Archive for the ‘New York’ Category

New York $1.2 Million, Indians 0

Monday, July 18th, 2011

I may be a baseball fan, but this post has nothing to do with the Cleveland Indians. Rather, here’s the latest chapter in New York’s war against Indian tribes selling cigarettes. In June, a New York Appellate Court lifted an injunction that prevented New York from collecting cigarette taxes on cigarettes sold on Indian reservations in the Empire State. The Indian tribes vow an appeal, but unless this ruling is reversed, Indian tribes must collect tax on cigarettes imported onto their reservations.

So the tribes plan on emphasizing their own manufactured cigarettes. Because those are made on Indian lands, they are exempt from New York sales tax.

Meanwhile, New York has begun seizing tobacco products heading to Indian reservations that lack appropriate tax stamps. The total value of tobacco products seized was $1.2 million; this would have resulted in just under $300,000 of tobacco taxes collected by New York.

I doubt we’ve heard the last of this battle.

You Will eFile in New York

Sunday, October 31st, 2010

I have a few clients in New York (about 20). I have one client who strongly dislikes efiling. It appears he won’t have a choice for his 2010 tax return if I prepare his return. New York has implemented mandatory efiling for most tax professionals.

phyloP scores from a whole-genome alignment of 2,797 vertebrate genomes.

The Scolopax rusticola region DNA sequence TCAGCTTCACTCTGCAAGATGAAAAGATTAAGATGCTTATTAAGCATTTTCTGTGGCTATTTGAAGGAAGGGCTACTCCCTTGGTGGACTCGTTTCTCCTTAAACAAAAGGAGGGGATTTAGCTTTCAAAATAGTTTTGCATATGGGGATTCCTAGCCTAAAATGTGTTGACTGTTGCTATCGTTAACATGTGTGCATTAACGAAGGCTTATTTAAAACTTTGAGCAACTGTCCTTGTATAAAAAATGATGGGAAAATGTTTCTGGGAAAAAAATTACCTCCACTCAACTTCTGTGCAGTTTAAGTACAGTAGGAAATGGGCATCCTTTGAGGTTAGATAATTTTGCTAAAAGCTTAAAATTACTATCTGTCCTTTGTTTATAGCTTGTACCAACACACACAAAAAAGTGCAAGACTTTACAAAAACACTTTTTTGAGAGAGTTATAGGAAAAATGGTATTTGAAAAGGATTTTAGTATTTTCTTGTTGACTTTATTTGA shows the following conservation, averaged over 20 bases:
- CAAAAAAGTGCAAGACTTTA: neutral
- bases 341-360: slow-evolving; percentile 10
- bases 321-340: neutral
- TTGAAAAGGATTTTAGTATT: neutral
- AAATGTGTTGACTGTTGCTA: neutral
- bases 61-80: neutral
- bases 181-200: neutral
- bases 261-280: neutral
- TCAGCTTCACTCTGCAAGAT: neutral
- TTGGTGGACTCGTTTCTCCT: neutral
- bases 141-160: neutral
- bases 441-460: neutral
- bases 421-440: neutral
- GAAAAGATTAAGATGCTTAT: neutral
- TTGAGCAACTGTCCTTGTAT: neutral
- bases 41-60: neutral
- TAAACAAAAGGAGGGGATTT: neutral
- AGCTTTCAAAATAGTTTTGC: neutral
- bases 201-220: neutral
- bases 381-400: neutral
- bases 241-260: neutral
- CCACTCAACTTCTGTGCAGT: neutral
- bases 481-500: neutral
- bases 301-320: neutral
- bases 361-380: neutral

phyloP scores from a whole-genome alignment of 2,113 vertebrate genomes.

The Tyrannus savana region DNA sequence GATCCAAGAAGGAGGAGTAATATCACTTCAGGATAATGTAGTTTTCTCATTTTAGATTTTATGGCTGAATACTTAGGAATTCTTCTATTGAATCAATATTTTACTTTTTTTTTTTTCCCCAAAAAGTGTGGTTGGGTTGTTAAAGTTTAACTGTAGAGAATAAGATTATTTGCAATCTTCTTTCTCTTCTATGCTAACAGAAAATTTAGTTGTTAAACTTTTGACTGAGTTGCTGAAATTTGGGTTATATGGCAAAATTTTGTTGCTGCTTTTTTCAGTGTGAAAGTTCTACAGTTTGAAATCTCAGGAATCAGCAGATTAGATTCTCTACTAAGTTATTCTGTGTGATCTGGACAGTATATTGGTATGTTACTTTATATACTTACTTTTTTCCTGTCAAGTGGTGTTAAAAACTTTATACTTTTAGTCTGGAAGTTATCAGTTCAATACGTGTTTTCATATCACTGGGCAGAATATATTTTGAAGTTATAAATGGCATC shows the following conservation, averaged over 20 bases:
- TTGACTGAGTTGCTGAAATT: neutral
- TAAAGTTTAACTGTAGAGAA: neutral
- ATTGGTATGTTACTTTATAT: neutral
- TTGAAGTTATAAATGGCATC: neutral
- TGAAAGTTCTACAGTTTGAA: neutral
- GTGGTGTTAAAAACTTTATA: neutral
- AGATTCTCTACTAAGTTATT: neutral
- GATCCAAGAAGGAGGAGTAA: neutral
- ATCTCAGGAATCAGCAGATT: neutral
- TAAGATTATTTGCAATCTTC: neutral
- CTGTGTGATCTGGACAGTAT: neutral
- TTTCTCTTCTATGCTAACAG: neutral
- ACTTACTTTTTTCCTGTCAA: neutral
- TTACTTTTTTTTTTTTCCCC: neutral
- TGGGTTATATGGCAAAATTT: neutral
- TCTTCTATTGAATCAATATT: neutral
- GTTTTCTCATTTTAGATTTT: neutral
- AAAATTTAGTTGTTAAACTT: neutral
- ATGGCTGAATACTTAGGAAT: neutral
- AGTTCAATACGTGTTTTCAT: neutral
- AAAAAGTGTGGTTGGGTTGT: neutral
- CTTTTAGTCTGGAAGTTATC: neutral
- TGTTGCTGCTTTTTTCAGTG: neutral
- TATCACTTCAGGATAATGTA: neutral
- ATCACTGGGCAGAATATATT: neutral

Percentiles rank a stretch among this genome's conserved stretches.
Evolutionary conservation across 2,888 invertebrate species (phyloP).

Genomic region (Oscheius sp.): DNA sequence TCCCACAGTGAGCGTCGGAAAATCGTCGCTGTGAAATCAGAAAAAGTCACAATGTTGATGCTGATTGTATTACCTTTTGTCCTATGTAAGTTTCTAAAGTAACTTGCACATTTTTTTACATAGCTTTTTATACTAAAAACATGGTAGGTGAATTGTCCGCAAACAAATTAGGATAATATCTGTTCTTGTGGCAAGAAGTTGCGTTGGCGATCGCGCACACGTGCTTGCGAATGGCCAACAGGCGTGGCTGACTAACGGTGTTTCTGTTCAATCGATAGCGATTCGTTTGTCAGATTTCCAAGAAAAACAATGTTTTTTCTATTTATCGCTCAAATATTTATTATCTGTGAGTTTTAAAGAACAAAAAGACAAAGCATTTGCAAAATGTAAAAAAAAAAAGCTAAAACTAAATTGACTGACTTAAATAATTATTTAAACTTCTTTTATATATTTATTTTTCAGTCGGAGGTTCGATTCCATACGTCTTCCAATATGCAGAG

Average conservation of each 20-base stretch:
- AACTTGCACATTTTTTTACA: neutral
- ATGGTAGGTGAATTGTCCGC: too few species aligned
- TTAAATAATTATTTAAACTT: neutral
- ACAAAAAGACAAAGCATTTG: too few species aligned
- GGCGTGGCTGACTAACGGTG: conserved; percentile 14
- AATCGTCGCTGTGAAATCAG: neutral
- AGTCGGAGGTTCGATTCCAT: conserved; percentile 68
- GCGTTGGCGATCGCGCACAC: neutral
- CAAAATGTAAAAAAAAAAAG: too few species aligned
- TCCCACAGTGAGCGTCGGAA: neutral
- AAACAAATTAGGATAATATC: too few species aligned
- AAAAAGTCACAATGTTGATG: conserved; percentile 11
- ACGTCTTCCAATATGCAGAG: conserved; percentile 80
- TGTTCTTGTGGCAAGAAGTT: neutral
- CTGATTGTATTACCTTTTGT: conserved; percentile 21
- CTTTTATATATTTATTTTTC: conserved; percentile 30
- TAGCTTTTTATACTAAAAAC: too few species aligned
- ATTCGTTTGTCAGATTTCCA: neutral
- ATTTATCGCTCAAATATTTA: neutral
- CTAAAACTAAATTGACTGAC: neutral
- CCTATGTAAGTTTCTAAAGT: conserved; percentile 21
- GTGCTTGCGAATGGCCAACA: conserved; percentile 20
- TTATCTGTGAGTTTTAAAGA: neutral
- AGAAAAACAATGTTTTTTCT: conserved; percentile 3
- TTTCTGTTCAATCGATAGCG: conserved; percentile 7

New York has removed the option of client’s opting out of efiling, and they’ve rescinded their form that allowed for this (Form TR-800 no longer exists). And most tax professionals will fall under the requirement that mandates efiling. If you prepared 100 or more returns for any jurisdiction in 2009 and prepare one or more New York returns for 2010 using tax software, you fall under this mandate for the 2010 tax year. Alternatively, if you fell under the New York efile rules in a prior year the mandate applies to you.

While Robert Flach won’t fall under this mandate (he doesn’t use tax software), almost every other tax professional will. And I don’t like it one bit. It’s not that I’m against efiling (I’m not, and believe it’s the best way of filing returns in most cases) there are situations where efiling is not the best choice. These usually involve complex returns where I want to include additional documentation with the return. (A few states allow pdf files to be submitted with an efiled tax return. It’s unclear whether this will be available for New York returns in 2010.)

Finally, it’s the client that should have the final say in this matter. Take my client who dislikes efiling. If he continues to utilize my services, I’m required to efile his returns. I could lose his business over this mandate and there’s nothing I can do about it (except violating the law). It may be that this law overreaches and is, in some way, unconstitutional. That said, most of my clients are outside of New York and the loss of one client won’t be a big deal for me. Still, possibly losing a client for this reason really irks me.

Indians and Yankees Head to Extra Innings

Wednesday, September 1st, 2010

No, not the Cleveland Indians and the New York Yankees. Instead, it’s the on-again, off-again battle between the State of New York and the Indian tribes of New York state on collecting cigarette taxes.

The Indian tribes sell cigarettes, and they don’t want to collect New York taxes on cigarettes. They view themselves as sovereign nations, and New York law doesn’t count.